Agro-based coconut products (13.7%), particularly desiccated coconut (22.8%) and copra meal (78.3%), also supported exports growth, together with garments (12.1%) and electronic products 12.8%).
 
The earnings from electronics recovered from a 0.4 percent contraction in August 2013 and increased by 12.8% year-on-year in September 2013.
 
This was attributed to increased overseas sales of electronic data processing (EDP) (165.6%), control and instrumentation (27.7%), office equipment (11.9%), and communication radar (10.3%). This countered the year-on-year contractions posted by semiconductors (-3.9%), automotive electronics (-94.7%), telecommunications (-43.8%), consumer electronics (-15.9%) and medical/industrial instrumentation (-7.8%).
 
Sec. Balisacan said the increase in export earnings of EDP was buoyed largely by business purchases of personal computers in the third quarter of 2013 while the decline in exports of semiconductors was due to the less buoyant market in Japan, which recorded a 12.9-percent decline in domestic sales in September 2013.
 

“The country posted a positive export performance amid the sluggishness of the sector in some of its neighboring countries like Japan, Thailand, Taiwan, Indonesia, Korea, China, Malaysia and Hong Kong. This is notwithstanding the fact that we trailed behind Vietnam and Singapore,” Balisacan said.

 
Japan recorded the deepest decline of 12.2 percent in the total value of exports due to the depreciation of the Yen against the US dollar as the total value of Japan’s exports valued in Yen increased by 11.5 percent.
 
The exports performance of Thailand (-7.1%), Taiwan (-7.0%), Indonesia (-6.8%), Korea     (-1.6%), China (-0.3%), Malaysia (0.1%) and Hong Kong (3.4%) also lagged behind the Philippines.
 
Japan remained as the top destination of Philippine exports in September 2013, accounting for 22.4 percent of the country’s total export receipts. The US was the second largest export destination, with 15.0-percent share.

More investments in fisheries to enhance export competitiveness

The Philippine Institute of Development Studies (PIDS) has underscored the need for the government to invest more in the fisheries sector to enhance its export competitiveness and boost preparations for the 2015 ASEAN economic community (AEC) .

PIDS Senior Research Fellow Danilo Israel said additional funds in the construction and proper maintenance of port and roads infrastructures and cold chain is necessary.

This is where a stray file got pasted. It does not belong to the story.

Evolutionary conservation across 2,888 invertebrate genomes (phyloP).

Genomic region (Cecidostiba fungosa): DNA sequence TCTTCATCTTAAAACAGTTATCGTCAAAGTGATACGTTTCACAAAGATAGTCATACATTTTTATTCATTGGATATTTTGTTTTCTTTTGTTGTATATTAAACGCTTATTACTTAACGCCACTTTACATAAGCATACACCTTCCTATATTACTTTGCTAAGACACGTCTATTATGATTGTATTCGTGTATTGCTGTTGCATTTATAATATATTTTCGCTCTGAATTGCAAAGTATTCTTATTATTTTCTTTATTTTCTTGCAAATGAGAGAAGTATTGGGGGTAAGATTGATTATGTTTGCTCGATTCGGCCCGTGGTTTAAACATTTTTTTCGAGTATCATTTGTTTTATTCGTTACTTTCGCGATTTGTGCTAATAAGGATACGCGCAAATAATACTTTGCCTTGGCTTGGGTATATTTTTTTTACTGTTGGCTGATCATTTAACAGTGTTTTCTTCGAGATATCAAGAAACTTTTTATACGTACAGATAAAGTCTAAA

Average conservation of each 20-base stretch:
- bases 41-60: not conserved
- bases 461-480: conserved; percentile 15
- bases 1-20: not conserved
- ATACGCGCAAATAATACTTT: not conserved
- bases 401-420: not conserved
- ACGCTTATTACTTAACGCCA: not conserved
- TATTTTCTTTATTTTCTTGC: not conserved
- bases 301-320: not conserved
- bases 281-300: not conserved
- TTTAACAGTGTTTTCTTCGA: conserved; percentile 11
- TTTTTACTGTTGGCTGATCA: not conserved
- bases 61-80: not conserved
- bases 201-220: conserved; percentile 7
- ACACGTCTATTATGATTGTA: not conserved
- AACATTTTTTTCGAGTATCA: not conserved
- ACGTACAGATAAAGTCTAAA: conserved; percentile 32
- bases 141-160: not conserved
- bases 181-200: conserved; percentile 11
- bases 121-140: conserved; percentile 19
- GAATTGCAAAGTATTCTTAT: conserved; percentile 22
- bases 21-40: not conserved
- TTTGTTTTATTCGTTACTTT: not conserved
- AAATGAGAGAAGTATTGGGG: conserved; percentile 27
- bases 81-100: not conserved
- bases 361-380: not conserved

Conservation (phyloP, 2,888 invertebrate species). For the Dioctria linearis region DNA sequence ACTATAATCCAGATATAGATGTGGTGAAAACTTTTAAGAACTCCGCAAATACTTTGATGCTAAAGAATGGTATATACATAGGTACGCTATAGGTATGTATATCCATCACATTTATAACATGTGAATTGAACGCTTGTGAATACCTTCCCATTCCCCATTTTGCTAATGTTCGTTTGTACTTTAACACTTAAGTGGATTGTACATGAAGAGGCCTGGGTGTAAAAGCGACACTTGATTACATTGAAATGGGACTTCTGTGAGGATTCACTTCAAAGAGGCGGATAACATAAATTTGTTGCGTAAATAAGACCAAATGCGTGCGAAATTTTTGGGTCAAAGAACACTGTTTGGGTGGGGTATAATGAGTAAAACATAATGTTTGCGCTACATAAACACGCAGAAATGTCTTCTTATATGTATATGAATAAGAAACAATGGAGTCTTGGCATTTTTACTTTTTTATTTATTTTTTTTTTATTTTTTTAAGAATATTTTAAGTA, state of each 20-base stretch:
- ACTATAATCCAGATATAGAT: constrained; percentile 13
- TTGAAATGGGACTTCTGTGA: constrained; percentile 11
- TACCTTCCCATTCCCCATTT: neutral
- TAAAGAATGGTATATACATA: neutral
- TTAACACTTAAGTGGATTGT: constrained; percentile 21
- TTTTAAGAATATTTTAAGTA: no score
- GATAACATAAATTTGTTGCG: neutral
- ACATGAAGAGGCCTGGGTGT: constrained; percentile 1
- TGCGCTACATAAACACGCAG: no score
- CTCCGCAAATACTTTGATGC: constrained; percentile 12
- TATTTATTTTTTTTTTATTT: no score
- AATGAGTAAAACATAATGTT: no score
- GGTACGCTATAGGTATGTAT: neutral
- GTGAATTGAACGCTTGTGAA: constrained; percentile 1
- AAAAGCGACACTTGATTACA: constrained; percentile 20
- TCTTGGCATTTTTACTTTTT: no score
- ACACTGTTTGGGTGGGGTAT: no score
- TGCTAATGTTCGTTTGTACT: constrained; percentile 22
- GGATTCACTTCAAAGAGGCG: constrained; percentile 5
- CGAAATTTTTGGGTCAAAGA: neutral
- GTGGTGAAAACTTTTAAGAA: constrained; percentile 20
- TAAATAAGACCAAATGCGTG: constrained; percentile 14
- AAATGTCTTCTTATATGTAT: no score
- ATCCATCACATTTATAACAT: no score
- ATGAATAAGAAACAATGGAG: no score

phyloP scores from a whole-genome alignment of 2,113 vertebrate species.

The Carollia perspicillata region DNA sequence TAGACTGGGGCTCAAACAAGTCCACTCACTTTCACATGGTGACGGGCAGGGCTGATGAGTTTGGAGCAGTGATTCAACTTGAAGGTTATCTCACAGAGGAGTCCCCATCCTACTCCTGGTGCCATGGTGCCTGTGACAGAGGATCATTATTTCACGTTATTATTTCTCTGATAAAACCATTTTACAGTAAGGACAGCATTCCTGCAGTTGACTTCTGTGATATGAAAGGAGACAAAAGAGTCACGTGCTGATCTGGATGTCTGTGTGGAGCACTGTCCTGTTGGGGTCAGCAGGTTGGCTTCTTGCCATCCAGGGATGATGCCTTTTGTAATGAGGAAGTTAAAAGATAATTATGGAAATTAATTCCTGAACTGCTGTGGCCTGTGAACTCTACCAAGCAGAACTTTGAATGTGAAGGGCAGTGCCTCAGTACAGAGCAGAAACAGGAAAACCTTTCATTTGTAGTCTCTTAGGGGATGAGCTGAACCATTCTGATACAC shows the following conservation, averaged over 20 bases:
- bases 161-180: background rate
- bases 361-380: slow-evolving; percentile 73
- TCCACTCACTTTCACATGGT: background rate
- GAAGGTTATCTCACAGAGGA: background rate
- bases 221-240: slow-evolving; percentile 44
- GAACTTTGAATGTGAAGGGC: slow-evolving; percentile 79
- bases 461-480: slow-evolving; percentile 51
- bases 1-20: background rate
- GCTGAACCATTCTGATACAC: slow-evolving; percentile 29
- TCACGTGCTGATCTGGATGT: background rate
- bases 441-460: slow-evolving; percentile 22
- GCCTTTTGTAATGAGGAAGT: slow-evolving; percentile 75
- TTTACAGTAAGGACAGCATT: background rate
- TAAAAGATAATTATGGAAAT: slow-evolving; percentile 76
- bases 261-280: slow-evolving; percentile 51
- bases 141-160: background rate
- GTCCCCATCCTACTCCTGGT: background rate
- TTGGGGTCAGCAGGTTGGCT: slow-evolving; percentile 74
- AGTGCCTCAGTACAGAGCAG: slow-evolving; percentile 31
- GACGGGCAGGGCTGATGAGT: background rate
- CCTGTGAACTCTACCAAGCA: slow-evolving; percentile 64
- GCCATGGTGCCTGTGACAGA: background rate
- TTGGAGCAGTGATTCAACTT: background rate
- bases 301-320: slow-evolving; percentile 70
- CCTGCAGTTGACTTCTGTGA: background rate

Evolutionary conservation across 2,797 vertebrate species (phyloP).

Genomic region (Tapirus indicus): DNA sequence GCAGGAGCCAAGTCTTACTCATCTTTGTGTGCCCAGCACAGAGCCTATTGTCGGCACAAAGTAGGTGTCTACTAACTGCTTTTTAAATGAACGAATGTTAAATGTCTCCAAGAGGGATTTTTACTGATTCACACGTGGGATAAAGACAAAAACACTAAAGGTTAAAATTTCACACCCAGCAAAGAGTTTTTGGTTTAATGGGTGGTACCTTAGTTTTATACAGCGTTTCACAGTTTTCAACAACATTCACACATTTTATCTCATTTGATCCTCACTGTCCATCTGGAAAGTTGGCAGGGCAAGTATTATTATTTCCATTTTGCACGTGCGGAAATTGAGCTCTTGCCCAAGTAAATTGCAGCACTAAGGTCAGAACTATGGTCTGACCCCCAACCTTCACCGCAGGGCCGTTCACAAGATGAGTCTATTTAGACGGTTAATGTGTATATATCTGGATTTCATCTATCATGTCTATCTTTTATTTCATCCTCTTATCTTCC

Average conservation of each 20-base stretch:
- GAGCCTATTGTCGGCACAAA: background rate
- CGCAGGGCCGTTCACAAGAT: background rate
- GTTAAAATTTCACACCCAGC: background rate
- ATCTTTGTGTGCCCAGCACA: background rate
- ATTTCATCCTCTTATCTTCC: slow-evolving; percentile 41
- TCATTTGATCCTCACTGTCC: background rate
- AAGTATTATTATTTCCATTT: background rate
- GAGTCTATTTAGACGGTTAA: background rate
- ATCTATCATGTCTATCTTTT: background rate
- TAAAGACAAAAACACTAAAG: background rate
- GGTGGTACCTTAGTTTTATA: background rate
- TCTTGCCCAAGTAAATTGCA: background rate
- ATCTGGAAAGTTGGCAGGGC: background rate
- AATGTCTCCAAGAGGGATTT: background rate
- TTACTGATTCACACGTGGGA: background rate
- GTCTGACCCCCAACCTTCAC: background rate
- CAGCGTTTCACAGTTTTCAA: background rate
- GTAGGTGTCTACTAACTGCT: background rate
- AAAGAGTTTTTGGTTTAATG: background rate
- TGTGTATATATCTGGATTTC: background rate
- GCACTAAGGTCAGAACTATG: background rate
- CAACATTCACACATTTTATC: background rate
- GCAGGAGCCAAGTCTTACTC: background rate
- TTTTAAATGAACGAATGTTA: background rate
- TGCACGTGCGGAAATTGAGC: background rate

Israel noted that cold chain and warehousing and specialized storage facilities are important particularly to exporters of frozen fish who need these to maintain the high quality of their exported products.

“While the General Santos Fish Port Complex and other major fishing ports have undergone expansion and improvement, including in the areas of infrastructure and cold chain, more government funds should be infused until adequate investment levels are attained,” he said.

Israel said relevant fisheries associations can help by actively promoting investment in such services among its members, and exploring joint venture with partner companies in other countries.

“In addition, connectivity between fish-producing and fish-processing islands should be pursued, such as by further improving roll-on roll-off (RORO) shipping,” he added.

The study identified the inadequate state of fisheries infrastructure and cold chain and problems related to internal transport and logistics among the chokepoints that constrain the ability of fish traders to effectively compete in international fisheries trade.

“While fish trade between the Philippines and other ASEAN countries is low at present, there is hope that if and when the AEC materializes, the situation could significantly improve. Effectively addressing the different chokepoints mentioned will help promote the chances of success.”

Other impediments in the supply chain cited were import or export clearance, certification and permit processes, transparency and awareness of regulations and non-tariff measures.

“With 2015 just around the corner, the government and the private sector must work together to address these chokepoints and prepare the country for ASEAN competition,” Israel said.

EC urges Philippines to deepen economic reforms

 
The European Commission has underscored the need for the Philippines to deepen economic reforms in order to make growth more inclusive.
 
European Commissioner for development Andris Piebalgs said: “I am pleased to see rapid economic growth in the Philippines in the past few years.”
 
Piebalgs has stressed that the European Union (EU) is ready to support the Philippines on its path to reduce poverty, strengthen the rule of law and support the peace process in Mindanao.
The EU has funded €18 million worth of development projects over the last 12 years aimed at improving laboratory facilities, enhancing control system for fisheries products, training of fish health management and quality assurance on export requirements to the EU.
 
To conform with the EU and internationally accepted standards, the harmonized sanitary and phytosanitary regulation projects were were implemented to ensure continued exports of Philippine fish products to the EU and securing many jobs in poor areas. Other EU-supported projects include trade integration, customs reform and competition administration.